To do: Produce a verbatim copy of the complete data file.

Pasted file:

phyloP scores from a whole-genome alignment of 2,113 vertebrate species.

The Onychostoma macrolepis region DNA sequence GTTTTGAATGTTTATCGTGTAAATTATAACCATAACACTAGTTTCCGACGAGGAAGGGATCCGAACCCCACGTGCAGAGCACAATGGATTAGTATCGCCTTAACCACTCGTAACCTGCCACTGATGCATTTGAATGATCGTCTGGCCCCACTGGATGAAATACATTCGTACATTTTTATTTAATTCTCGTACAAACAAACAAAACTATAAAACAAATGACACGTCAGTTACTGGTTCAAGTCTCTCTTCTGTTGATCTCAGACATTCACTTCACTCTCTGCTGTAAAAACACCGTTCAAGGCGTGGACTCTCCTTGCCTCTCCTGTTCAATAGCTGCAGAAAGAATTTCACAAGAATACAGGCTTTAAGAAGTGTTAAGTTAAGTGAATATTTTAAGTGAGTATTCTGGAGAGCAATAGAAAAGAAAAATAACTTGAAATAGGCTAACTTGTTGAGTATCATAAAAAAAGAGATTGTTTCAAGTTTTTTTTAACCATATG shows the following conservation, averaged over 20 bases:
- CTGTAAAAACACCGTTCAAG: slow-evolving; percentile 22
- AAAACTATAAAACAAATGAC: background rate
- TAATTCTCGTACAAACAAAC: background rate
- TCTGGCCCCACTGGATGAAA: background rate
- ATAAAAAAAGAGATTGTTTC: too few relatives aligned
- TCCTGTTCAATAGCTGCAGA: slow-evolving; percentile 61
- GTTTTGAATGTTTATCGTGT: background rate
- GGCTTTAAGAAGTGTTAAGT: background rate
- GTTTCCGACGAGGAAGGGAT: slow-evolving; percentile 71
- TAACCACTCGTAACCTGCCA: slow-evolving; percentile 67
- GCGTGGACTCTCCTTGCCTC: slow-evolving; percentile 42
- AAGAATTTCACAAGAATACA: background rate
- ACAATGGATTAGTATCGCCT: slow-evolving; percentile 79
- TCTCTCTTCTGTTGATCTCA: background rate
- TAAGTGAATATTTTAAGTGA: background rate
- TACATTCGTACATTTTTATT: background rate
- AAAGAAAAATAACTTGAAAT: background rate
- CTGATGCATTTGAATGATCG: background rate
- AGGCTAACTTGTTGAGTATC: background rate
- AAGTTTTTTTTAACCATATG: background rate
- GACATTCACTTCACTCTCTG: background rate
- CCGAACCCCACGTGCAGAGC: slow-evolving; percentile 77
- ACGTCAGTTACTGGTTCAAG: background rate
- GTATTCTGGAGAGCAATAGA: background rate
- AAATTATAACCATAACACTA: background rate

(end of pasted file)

phyloP scores from a whole-genome alignment of 2,113 vertebrate species.

The Onychostoma macrolepis region DNA sequence GTTTTGAATGTTTATCGTGTAAATTATAACCATAACACTAGTTTCCGACGAGGAAGGGATCCGAACCCCACGTGCAGAGCACAATGGATTAGTATCGCCTTAACCACTCGTAACCTGCCACTGATGCATTTGAATGATCGTCTGGCCCCACTGGATGAAATACATTCGTACATTTTTATTTAATTCTCGTACAAACAAACAAAACTATAAAACAAATGACACGTCAGTTACTGGTTCAAGTCTCTCTTCTGTTGATCTCAGACATTCACTTCACTCTCTGCTGTAAAAACACCGTTCAAGGCGTGGACTCTCCTTGCCTCTCCTGTTCAATAGCTGCAGAAAGAATTTCACAAGAATACAGGCTTTAAGAAGTGTTAAGTTAAGTGAATATTTTAAGTGAGTATTCTGGAGAGCAATAGAAAAGAAAAATAACTTGAAATAGGCTAACTTGTTGAGTATCATAAAAAAAGAGATTGTTTCAAGTTTTTTTTAACCATATG shows the following conservation, averaged over 20 bases:
- CTGTAAAAACACCGTTCAAG: slow-evolving; percentile 22
- AAAACTATAAAACAAATGAC: background rate
- TAATTCTCGTACAAACAAAC: background rate
- TCTGGCCCCACTGGATGAAA: background rate
- ATAAAAAAAGAGATTGTTTC: too few relatives aligned
- TCCTGTTCAATAGCTGCAGA: slow-evolving; percentile 61
- GTTTTGAATGTTTATCGTGT: background rate
- GGCTTTAAGAAGTGTTAAGT: background rate
- GTTTCCGACGAGGAAGGGAT: slow-evolving; percentile 71
- TAACCACTCGTAACCTGCCA: slow-evolving; percentile 67
- GCGTGGACTCTCCTTGCCTC: slow-evolving; percentile 42
- AAGAATTTCACAAGAATACA: background rate
- ACAATGGATTAGTATCGCCT: slow-evolving; percentile 79
- TCTCTCTTCTGTTGATCTCA: background rate
- TAAGTGAATATTTTAAGTGA: background rate
- TACATTCGTACATTTTTATT: background rate
- AAAGAAAAATAACTTGAAAT: background rate
- CTGATGCATTTGAATGATCG: background rate
- AGGCTAACTTGTTGAGTATC: background rate
- AAGTTTTTTTTAACCATATG: background rate
- GACATTCACTTCACTCTCTG: background rate
- CCGAACCCCACGTGCAGAGC: slow-evolving; percentile 77
- ACGTCAGTTACTGGTTCAAG: background rate
- GTATTCTGGAGAGCAATAGA: background rate
- AAATTATAACCATAACACTA: background rate